Does Everyone Really Drive a USED Car?
Author: Mike Cody
Everybody drives a used car. For over 10 years now, I have been airing this statement over the local airways, and I am always amazed by the response it receives. For the most part, it has always been a positive response (thank heavens or I might not be in business anymore). But on one occasion when it first aired, a local lady called me and expressed her dissatisfaction with my statement. She informed me that she had just bought a brand new luxury vehicle at a cost of $50,000. That it was and still is a new car. I apologized for offending her, but if she doubted what I claimed, she should go back to the new car dealer and ask what they would offer her to buy it back. Long story short, the dealer told her that since the car had already been registered in her name as a sold vehicle, it was no longer new and, therefore, had a value of $35,000. Needless to say, she called and apologized to me!
The long and short of it is this: with the economy the way it is, most people are looking for any way possible to save money. If you can afford to lose 30-60 percent of a new car’s value in the first two-three years, go ahead and do it. But if $5,000 to $40,000 means something to you, then be smart and consider a good quality used (pre-owned) car!
Some simple car buying advice:
• Do your homework. The information age has overtaken us; everything you need to know is just a click away. Car shoppers spend an average of eight hours on the Internet and less than one hour at the dealership. Research is key. Have an idea of what type of vehicle you want and what you want to spend. Take that info and search away. Sites such as consumer reports, Edmunds, Auto Trader and Car Critic can offer insight into reliability, resale value, cost of repairs, gas mileage, etc.
• Determine what you can afford. Are you paying cash or will you need to finance? If it is cash, you already know how much you have to spend. If you are financing, do yourself a favor and get a personal credit report. Websites for this would be Equifax, Transunion or Experian. All are bank-approved reports. It will cost a small fee, but it is invaluable to know your credit history and, most important, your beacon score. That score will determine the cost of interest you will be charged by the bank. The better the score, the lower the interest rate. The typical interest rate charged with a good beacon score can fluctuate between 3-7 percent. Factors such as down payment and year of vehicle play into this as well. Typically a $10,000 loan with a 60-month term will be approximately $200/month. For every additional $5,000, the payment will increase about $100/month.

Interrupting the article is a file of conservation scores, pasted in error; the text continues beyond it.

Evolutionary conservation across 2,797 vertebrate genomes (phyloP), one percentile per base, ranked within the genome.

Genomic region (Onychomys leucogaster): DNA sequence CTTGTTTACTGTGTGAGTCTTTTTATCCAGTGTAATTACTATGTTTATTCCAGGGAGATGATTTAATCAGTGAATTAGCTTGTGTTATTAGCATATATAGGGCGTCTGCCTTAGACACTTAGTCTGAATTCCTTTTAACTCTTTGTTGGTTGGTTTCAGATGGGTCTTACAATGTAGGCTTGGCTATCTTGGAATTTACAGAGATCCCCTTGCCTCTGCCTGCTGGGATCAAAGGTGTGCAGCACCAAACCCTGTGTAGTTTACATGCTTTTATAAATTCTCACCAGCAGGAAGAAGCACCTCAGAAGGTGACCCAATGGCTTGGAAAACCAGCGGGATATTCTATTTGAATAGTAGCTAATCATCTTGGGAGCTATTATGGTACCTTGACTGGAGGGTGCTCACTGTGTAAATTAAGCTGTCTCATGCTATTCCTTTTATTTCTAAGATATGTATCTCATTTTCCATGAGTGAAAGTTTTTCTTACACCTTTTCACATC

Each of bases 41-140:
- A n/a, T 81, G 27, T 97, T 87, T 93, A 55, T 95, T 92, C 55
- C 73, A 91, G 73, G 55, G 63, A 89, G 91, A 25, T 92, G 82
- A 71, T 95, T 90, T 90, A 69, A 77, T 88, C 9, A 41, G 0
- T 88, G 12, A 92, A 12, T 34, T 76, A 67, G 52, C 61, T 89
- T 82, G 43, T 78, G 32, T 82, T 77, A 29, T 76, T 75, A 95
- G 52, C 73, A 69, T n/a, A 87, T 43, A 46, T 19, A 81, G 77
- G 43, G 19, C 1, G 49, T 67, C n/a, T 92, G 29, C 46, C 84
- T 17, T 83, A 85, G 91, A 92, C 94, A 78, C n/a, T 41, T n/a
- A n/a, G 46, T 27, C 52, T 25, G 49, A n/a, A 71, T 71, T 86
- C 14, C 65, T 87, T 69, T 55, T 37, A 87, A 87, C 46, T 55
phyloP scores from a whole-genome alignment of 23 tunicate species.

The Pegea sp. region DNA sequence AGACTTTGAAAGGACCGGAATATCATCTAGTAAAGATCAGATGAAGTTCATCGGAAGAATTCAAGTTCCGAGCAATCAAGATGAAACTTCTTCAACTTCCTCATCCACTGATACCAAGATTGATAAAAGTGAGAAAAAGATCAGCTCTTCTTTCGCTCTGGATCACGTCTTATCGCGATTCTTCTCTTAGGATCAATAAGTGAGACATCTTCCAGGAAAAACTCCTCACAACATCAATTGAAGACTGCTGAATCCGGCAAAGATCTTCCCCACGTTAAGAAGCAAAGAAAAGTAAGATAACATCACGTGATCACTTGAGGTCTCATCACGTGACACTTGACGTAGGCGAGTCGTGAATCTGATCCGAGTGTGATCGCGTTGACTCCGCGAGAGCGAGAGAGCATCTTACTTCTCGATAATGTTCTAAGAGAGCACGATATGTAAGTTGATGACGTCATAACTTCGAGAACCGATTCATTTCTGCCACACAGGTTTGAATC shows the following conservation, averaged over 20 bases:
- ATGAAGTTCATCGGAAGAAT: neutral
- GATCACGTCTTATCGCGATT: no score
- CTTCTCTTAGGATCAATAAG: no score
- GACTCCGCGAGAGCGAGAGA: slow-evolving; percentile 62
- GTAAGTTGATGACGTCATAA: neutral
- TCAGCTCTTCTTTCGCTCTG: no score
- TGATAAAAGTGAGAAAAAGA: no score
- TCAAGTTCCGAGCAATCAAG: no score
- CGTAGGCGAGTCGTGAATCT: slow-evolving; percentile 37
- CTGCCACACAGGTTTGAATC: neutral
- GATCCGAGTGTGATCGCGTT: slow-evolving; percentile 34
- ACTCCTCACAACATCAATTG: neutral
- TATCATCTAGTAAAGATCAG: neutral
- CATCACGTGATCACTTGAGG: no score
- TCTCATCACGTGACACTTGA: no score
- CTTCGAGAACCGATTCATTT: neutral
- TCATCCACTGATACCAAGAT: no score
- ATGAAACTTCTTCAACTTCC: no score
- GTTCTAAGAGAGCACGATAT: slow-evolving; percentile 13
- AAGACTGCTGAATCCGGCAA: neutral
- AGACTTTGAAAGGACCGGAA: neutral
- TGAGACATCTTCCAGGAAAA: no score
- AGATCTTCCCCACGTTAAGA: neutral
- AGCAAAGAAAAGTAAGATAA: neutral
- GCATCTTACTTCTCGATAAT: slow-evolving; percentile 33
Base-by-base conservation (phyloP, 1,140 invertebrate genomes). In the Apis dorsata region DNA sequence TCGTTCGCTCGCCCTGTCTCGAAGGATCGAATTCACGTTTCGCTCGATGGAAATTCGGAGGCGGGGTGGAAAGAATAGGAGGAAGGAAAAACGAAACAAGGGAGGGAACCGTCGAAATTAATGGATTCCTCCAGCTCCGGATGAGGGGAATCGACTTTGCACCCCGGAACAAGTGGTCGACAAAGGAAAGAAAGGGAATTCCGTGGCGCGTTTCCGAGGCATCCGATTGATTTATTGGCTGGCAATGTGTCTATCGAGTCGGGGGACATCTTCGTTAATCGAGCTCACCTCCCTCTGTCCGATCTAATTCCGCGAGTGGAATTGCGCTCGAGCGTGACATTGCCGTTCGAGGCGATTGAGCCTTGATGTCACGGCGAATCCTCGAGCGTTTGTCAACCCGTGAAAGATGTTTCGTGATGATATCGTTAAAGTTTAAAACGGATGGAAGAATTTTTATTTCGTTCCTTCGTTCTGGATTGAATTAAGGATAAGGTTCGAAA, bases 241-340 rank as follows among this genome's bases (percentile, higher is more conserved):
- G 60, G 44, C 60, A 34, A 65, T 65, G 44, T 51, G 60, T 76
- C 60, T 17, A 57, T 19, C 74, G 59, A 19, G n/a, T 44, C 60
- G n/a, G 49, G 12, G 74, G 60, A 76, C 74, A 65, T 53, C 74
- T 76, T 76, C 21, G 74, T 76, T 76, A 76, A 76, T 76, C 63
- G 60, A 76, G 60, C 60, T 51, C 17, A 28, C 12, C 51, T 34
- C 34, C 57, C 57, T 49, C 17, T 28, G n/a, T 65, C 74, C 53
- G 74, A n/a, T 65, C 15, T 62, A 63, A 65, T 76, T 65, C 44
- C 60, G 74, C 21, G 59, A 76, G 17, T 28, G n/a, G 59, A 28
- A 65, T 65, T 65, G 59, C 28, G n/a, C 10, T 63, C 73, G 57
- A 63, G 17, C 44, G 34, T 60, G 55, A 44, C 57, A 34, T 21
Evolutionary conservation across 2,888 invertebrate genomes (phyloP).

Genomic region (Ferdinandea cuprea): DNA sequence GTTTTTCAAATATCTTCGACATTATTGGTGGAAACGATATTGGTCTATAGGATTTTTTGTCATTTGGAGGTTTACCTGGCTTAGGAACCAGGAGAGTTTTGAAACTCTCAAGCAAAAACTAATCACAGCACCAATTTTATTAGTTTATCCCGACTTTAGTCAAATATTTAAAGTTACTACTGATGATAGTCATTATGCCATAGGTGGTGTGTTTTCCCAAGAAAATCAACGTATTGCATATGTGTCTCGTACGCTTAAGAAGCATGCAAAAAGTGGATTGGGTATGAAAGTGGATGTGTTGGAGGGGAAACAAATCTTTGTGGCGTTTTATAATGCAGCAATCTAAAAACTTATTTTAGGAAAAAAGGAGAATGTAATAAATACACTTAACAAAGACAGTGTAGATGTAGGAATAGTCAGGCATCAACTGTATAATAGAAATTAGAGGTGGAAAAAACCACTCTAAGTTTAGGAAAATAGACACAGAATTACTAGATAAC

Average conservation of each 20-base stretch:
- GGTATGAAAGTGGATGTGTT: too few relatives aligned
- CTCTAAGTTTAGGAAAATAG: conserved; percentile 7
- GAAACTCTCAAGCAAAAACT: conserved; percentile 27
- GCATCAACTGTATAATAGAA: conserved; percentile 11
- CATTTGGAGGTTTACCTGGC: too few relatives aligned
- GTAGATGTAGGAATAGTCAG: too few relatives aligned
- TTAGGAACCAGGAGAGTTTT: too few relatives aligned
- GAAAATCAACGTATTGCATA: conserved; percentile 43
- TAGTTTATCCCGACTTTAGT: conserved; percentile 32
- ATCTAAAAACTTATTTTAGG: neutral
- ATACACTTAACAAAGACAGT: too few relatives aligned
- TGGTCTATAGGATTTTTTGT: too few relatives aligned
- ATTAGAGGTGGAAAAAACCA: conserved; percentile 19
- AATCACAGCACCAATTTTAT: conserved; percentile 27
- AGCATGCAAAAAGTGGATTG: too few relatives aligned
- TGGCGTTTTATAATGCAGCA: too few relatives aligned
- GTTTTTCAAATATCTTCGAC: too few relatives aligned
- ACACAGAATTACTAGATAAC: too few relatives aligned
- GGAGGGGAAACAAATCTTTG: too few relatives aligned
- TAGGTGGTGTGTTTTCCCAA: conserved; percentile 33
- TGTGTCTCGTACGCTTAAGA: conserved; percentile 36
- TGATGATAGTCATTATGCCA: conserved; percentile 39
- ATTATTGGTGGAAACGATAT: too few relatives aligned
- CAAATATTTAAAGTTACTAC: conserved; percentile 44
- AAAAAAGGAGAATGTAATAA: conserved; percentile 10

• Consider the lifecycle of the vehicle. If you purchase a car that is three years old with 45,000 miles and you would typically drive 30,000 or more a year, you may not want to finance it for 60 months. Cars typically have a good lifecycle up to 150,000 miles if maintained properly. Be smart. It is your loan and your credit that will suffer if anything pops up that you cannot afford.
Here’s what I learned my first day of college 32 years ago: “If you think education is expensive, try ignorance.” Be a smart buyer and educate yourself. You will be glad you did.
Please remember to support our local economy by purchasing locally. And don’t forget to go to the Concours d’Elegance; these automobiles are truly pieces of art. Thanks for reading, and remember: “Everybody drives a used car.”
Mike Cody is the founder of Lowcountry Motors, located at 1 Bluffton Rd. For more information, call (843) 815-5100 or visit lowcountrymotors.com.